Example
A bookstore is having a sale for the current #1 bestseller. The price is marked at $20, however under it in much smaller writing it says “after spending $30”. At first glance, the book is on sale for $20.

However, it is actually only available for that price if a customer spends $30. 

In this case, the bookstore is potentially in breach of the ACL as they have not clearly marked their prices. 

What Is Misleading And Deceptive Conduct?

Misleading and deceptive conduct are acts, omissions, statements and predictions that deceive a customer into believing something false about a particular product or service. The definition for misleading or deceptive conduct is deliberately broad as it can constitute a wide range of acts. 

A statement, nod of the head or any kind of body language can amount to misleading or deceptive conduct (regardless of whether it was intentional or not!)

Therefore, it’s important for businesses to be aware of this and ensure they are actively being transparent and honest with their customers. 

Example
Hannah is buying a new mattress for her bed. As she’s extremely sensitive to dust mites, she’s looking for a mattress that is hypoallergenic. At the store, Hannah takes a liking to a particular mattress and asks the sales representative if it is hypoallergenic, explaining her reaction to dust.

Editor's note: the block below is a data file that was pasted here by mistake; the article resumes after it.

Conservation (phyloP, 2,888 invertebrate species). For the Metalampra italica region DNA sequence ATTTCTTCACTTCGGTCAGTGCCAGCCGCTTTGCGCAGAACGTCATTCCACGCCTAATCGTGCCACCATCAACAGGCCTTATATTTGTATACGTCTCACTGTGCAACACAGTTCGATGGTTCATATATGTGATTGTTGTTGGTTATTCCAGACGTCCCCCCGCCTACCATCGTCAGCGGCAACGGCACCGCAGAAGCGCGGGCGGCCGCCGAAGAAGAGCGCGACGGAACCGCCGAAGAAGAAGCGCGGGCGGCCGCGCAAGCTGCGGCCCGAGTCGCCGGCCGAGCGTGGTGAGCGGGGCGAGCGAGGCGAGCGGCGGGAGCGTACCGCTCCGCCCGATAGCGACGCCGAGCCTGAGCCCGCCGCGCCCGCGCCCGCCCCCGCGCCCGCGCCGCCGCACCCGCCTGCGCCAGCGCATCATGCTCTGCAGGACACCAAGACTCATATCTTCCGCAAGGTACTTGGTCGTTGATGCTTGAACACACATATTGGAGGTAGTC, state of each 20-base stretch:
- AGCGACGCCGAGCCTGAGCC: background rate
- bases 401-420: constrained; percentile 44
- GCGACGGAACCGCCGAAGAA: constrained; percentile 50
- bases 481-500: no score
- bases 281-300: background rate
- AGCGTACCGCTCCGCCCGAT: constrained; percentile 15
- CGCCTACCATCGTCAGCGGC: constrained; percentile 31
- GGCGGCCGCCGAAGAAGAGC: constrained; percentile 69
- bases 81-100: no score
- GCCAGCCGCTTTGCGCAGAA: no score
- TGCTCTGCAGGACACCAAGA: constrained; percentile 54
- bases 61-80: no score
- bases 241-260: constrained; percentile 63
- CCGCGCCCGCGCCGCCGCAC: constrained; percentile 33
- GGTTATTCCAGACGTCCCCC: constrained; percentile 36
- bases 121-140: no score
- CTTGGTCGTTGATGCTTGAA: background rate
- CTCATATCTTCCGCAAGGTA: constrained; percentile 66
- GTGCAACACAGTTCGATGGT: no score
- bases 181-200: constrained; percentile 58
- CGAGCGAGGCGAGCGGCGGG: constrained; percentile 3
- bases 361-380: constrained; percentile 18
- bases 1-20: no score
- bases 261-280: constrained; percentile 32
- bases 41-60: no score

The sales representative responds by saying, “you won’t have any problems with our mattresses”. Hannah takes this to mean that all the mattresses in the store are hypoallergenic and proceeds to purchase the mattress she likes. 

A few days later, Hannah comes back to the store, claiming her mattress was triggering her sensitivity to dust and finds out from the store manager the mattress was not, in fact, hypoallergenic. 

The sales representative’s actions can be considered misleading or deceptive conduct. While not a direct lie, the statement misled Hannah to believe something that wasn’t true about the mattress. 

How Can I Comply With Fair Advertising Practices?

Complying with fair advertising prices is relatively simple – display the correct price clearly and accurately on any items, labels or your businesses website. If there are related promotions to the price, the original price should still be clearly visible in order to avoid confusion. 

It’s important to keep in mind that intention doesn’t matter when it comes to advertising prices fairly as well as false or misleading advertisements. If a person can be led to reasonably believe that a certain fact is true about a product, then they have been misled regardless of the intentions of the seller.